Take a step on World Refugee Day.

Take a step on World Refugee Day.

#StepWithRefugees

About Jean Paul:

JEAN PAUL is just like any other youth.
 
Jean Paul is from the African nation of the Democratic Republic of the Congo (DRC). He moved to Uganda when he was a child because of some disruption in his birth nation. He has lived in Uganda since his move and now he calls it his home. He truly is at home; he studies in Uganda, his girlfriend is in Uganda, his work as a merchant in between school terms is in Uganda, and he can’t wait to begin his university studies in Uganda. He fell in love with his favorite sport, football, in Uganda, and plays religiously with his classmates. And like other youth, he has high aspirations; Jean Paul’s aspiration is to find a job anywhere he can - outside of the refugee camp where he has lived since a child. Jean Paul is just like any other youth; the only difference is that he is confined as a refugee.
 
Equality is: Jean Paul

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I had the opportunity to meet and work with Jean Paul during a youth empowerment camp I supported as a Peace Corps Volunteer. Jean Paul lives in Nakivale Refugee Settlement in SW Uganda. He lives alone as the only child of parents who lost their lives in the conflict ongoing in his home country. Nevertheless, Jean Paul is not alone. He is one of many children, youth, and adults who have similar stories and have come to call their refugee communities homes. Taking displacement in stride, the communities aren’t places of hopelessness. Jean Paul is a bright example of that. He has ambitions, he works hard and studies harder. He has a girlfriend as they think together about advanced education and future settling down plans. The opportunity he most desires is to leave the refugee community and integrate into a proper country society, but there are restrictions to doing so. I won’t go into further details about his story, because it is not entirely my story to tell.
 
There are millions of stories similar to this 23-year-old. There are 28 refugee settlements in Uganda itself. The Bidibidi settlement in Northern Uganda was actually classified as the largest settlement in the world in early 2017; it has since been overtaken by a settlement in Bangladesh. So, how do Ugandans support so many others when their own communities are in need of support? It is very altruistic of Ugandans to support refugees and include refugees as part of the greater Ugandan community, as it is also very difficult, because of an already limited amount of resources. The reason that refugees in Uganda are not just taken in but also supported by Ugandans is based on the concept of togetherness. The understanding that borders are map drawn. The belief that collective efforts for development, not leaving any one marginalized or vulnerable group out, will realize benefit for everyone.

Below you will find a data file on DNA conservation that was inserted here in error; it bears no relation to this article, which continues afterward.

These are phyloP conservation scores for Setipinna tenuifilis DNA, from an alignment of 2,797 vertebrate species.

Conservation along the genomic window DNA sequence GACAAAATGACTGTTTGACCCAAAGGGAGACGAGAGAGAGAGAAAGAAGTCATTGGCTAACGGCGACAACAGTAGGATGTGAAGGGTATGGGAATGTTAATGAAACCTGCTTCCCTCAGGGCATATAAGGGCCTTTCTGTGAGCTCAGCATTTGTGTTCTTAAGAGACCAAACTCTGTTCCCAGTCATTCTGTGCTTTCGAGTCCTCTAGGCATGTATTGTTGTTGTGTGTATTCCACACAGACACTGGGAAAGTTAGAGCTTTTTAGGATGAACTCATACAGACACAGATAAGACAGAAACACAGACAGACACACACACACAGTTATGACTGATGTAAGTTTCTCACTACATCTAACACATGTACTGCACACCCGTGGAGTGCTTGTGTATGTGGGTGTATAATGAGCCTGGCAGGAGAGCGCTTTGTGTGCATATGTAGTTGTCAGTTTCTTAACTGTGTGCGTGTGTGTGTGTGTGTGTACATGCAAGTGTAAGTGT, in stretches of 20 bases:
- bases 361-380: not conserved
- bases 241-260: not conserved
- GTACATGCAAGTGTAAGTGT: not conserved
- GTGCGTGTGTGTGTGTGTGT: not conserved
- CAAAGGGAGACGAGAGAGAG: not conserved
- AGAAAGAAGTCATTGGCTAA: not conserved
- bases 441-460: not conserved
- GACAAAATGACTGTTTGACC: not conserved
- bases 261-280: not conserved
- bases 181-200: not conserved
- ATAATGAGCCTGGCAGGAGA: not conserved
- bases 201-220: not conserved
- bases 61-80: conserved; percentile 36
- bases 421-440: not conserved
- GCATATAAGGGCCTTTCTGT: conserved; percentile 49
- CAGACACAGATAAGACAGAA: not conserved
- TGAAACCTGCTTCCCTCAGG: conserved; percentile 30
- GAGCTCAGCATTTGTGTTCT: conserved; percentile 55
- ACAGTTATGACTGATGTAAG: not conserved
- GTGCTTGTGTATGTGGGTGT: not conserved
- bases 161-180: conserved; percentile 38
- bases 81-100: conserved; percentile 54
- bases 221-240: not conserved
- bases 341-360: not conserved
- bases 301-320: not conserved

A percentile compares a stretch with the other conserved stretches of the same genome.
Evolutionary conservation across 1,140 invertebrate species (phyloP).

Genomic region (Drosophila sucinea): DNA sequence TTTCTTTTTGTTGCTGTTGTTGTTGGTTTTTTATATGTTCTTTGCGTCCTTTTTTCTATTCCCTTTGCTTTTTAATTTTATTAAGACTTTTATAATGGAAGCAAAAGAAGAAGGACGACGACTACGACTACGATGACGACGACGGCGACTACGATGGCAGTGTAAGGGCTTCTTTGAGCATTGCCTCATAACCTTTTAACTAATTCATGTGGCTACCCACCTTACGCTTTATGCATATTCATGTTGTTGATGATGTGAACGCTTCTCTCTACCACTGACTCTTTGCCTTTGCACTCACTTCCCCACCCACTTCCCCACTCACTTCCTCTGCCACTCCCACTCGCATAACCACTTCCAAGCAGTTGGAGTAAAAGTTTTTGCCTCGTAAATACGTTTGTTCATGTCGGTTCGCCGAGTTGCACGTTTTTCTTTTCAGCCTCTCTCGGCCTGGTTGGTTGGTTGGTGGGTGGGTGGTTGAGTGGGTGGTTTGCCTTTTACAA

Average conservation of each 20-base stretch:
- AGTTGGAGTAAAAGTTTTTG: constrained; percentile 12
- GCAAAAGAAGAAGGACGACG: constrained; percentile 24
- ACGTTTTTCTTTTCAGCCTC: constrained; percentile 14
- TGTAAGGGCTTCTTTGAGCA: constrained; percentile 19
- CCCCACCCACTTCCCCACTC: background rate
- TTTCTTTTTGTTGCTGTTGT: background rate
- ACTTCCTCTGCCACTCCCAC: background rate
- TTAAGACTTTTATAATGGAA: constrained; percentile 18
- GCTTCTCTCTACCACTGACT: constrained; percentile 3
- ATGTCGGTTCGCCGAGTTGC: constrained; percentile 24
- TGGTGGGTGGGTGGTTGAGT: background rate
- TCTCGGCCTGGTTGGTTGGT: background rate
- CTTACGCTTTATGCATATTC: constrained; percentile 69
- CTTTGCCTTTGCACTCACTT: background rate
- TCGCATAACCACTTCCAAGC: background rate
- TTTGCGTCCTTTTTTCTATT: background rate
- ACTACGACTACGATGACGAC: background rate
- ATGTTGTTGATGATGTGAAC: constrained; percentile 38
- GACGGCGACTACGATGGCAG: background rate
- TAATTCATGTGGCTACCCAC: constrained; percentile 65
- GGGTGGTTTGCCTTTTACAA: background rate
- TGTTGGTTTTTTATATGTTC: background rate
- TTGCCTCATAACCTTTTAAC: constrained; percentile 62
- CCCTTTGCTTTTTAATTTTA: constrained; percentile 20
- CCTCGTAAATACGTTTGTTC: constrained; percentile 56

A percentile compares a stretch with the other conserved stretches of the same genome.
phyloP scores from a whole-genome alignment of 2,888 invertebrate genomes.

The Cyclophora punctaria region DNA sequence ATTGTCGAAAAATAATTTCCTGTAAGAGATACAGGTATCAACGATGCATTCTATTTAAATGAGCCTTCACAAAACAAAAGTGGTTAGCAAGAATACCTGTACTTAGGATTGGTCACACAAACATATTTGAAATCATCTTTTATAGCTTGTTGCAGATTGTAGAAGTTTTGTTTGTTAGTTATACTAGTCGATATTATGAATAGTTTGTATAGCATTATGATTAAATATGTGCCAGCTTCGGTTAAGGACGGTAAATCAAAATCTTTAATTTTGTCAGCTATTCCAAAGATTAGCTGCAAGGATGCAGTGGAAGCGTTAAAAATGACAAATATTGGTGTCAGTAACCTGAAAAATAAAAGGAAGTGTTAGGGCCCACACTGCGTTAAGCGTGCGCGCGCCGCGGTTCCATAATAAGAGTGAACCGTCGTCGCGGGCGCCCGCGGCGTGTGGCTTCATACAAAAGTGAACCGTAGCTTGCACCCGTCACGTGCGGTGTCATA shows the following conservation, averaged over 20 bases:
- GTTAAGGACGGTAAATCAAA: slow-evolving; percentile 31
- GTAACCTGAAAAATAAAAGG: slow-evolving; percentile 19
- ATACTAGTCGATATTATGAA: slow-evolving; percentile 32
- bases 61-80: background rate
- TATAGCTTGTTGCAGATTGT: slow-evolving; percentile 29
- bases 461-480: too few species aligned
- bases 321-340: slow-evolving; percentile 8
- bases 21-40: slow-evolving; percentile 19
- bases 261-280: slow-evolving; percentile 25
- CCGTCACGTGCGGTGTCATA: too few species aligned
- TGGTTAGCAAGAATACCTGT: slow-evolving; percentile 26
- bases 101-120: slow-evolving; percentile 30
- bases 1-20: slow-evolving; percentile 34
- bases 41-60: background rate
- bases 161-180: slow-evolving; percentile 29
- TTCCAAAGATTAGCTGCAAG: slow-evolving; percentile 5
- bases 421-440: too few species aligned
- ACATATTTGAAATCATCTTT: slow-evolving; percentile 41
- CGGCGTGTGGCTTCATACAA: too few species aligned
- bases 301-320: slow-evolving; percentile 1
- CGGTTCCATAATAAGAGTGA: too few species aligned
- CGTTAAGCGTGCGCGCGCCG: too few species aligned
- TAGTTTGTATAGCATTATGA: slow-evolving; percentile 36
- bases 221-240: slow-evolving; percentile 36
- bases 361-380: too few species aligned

To empower others, you first have to be empowered. Through supporting Ugandans, the domino effect takes place, where support to Ugandans is a domino that falls graciously to touch the lives of refugees whom they support in country.
Today is an opportunity to take a step with refugees, build awareness around a global issue, understand that the afflictions of some are impacted by others-can be impacted by others. Know that your impact has greater meaning to it, because the small things create a massive impact. And if you haven’t heard it before, the world is ever more interconnected. Your impact to support Uganda with lanterns is an indirect support for Uganda’s refugees, and those who don’t even have a place to truly call home.

P.S.
Our solar lantern implementation organization, Community Volunteer Initiative for Development (COVOID) now works in the Nakivale Refugee Camp in SW Uganda, to empower the refugee community. As they identify vulnerable villages, they have mentioned the community of Nakivale as a target community to empower with solar light. A refugee community is an extension of the country that hosts them. In the future, the hope is to provide solar lanterns to support the Nakivale refugees! An impact to eliminate candles and kerosene lighting in the camp and to reduce global carbon emissions contributed by the lighting sector. Today, they also celebrated World Refugee Day:

 

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